The eleventh round up of recent news and events around Wellington. If you think we’ve missed anything or have any information please contact us. Thanks to those who have been sending things in.
It’s been confirmed to us that Celia Wade-Brown has indeed initiated a Twitter switchover for her reelection campaign. Good call.
In breaking news (not, lol), Keith Johnson has pulled out of running for mayor, opting instead to run for the easier to win District Health Board.
Hutt City Council has called on the Local Government Commission to stay connected with the will of ratepayers in the Wellington region and to push for cost efficient management. Mayor Ray Wallace says his council unanimously supported a Local Government Reorganisation alternative application which proposes two new options that will provide a real alternative to a single council supercity.
The Greater Wellington Regional Council applied to release the butterflies in order to control Japanese honeysuckle, which it says is causing problems on public land in the North Island.
Lower Hutt councillor Margaret Ward writes about how important involving youth in decision making and planning is.
A resource consent application for the nearly $44 million earhquake strengthening project has been lodged with the council and will be assessed by a different team at the council. The main focus of the application is the impact of the earthquake-strengthening work – which includes adding base isolation planes to the foundations – on the town hall’s heritage values.
The Wellingtonian (and probably many ratepayers) hope that Wellington City Council chief executive Kevin Lavery’s pointed criticisms the other week are not ignored.
Celia Wade-Brown believes a blanket smoking ban is too big a step, at least for now, following a University of Otago submission to Wellington City Council earlier this year, recommended banning smoking along the Golden Mile of Courtenay Place, Willis St and Lambton Quay, as well as outside cafes.
Wellington bar owners are urging the city council to introduce fines for drunks on the streets but police say earlier closing times for bars is the best way to curb alcohol problems.
Roadside advertising on trailers seems to be on the rise in Wellington.
Wellington Waterfront is close to selecting its preferred developer for the Kumutoto precinct after earlier plans for a big office block on the site were rejected by the Environment Court. Chief executive Ian Pike said five proposals were received for sites 9 and 10, the car park area opposite the NZ Post headquarters in Waterloo Quay.
Michael Forbes has another good long story, this time about Wellington Airport’s “growth spurt“.
Surging waves severed the Wellington-Hutt Valley rail line in June and again in July, prompting renewed calls for a better seawall. The storm on the evening of June 20 washed away the base of the line in several places and halted trains for six days.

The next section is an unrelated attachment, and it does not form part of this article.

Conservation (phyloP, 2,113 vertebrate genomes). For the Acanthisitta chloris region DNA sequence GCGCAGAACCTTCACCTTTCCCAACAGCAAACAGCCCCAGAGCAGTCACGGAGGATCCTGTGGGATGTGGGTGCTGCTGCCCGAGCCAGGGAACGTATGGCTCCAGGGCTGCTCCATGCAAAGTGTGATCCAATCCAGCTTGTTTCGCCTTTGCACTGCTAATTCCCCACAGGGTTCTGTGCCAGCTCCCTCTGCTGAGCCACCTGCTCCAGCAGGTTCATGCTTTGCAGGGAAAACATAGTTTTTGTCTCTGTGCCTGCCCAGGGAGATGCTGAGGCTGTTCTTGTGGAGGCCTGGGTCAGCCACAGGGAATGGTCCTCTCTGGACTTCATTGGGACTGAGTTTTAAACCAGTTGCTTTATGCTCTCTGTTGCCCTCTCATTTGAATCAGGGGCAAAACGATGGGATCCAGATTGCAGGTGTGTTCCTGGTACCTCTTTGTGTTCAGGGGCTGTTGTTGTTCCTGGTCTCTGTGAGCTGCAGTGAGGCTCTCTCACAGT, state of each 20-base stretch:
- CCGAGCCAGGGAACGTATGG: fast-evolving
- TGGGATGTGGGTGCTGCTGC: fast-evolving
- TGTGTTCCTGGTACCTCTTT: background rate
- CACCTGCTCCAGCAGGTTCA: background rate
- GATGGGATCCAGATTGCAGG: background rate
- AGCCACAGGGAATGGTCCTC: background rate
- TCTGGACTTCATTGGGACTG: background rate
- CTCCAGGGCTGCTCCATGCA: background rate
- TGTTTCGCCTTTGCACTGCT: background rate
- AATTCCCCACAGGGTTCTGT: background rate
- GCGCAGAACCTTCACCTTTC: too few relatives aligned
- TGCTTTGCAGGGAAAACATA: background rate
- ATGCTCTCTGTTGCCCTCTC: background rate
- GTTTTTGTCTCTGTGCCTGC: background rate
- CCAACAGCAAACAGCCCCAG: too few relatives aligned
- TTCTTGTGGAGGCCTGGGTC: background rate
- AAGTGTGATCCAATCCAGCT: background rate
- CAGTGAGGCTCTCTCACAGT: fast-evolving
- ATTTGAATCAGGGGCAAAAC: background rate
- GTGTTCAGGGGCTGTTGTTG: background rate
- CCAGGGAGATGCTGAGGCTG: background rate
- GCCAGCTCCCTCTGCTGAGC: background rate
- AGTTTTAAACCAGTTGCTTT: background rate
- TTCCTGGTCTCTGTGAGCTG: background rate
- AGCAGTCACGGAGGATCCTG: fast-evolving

Wellington City Council is rallying behind businesses in Kilbirnie after an upgrade of the main shopping area took nearly four months longer than expected.
A former mayoral candidate who pulled out of October’s election has changed his mind and jumped back in. Kapiti Coast District councillor Ross Church announced in July he was no longer running for mayor and would quit at the end of this term.
Water usage has hit record lows across much of the Wellington region, thanks to public water-saving efforts over summer. Porirua was the most frugal water user, cutting back usage by 2.5 per cent. It was followed closely by Wellington city, which reduced consumption 2.2 per cent, and Upper Hutt, which managed a 2 per cent saving. Lower Hutt used 1.5 per cent less water.
Plans to split from the Wellington regions has cost Wairarapa ratepayers $778,615 over the past 2 years.
In response to what Wellington City councillor Paul Eagle described as a “rife graffiti problem in the area”, the Newtown Residents’ Association, the Newtown Business Group, Newtown New World and Wellington City Council have combined to organise a Keep Newtown Clean campaign.
Public art ideas for vacant commercial space in Wellington are being sought by this week by the agency Urban Dream Brokerage, established this year by public art programme Letting Space.
A shock demand for almost $4000 annual rent for a council property used free for decades has left the Upper Hutt Amateur Radio Club doubting its future and its role in the city’s civil defence capability.
The children’s spray pools at Wellington Regional Aquatic Centre in Kilbirnie will be closed for six weeks from Monday 19 August while a much needed spruce-up is completed. Now five years-old, the spray pools, children’s area and changing rooms will be closed for the first scheduled five-yearly maintenance of these facilities, reopening on Saturday 28 September.
An artesian well in Wellington is responsible for almost $10,000 in donations to Wellington Free Ambulance.
Wellington and Wairarapa councils have confirmed the penalty fees charged on overdue rates payments are by the book after Christchurch City Council was left exposed to legal action when it was revealed the council had not formally set the due dates on rates and the penalties charged if payments were late for the last nine years.
Wellington City is leading the way with its new e-waste recycling partnership according to Celia Wade-Brown.
A bus driver who tried to stop five teenagers being savagely beaten in Lower Hutt on Sunday night says security cameras on buses are crucial.
Kapiti’s council is set for a $300 million asset boost by revaluing the land under its roads. Kapiti Coast District councillors vote Thursday whether to revalue the land for the first time since 2002. Without the change the council faces the risk of breaching its debt limit – calculated including assets. How convenient!
Southern Ward candidate Jacob Toner believes that cycle lanes from the suburbs to CBD is an idea whose time has come.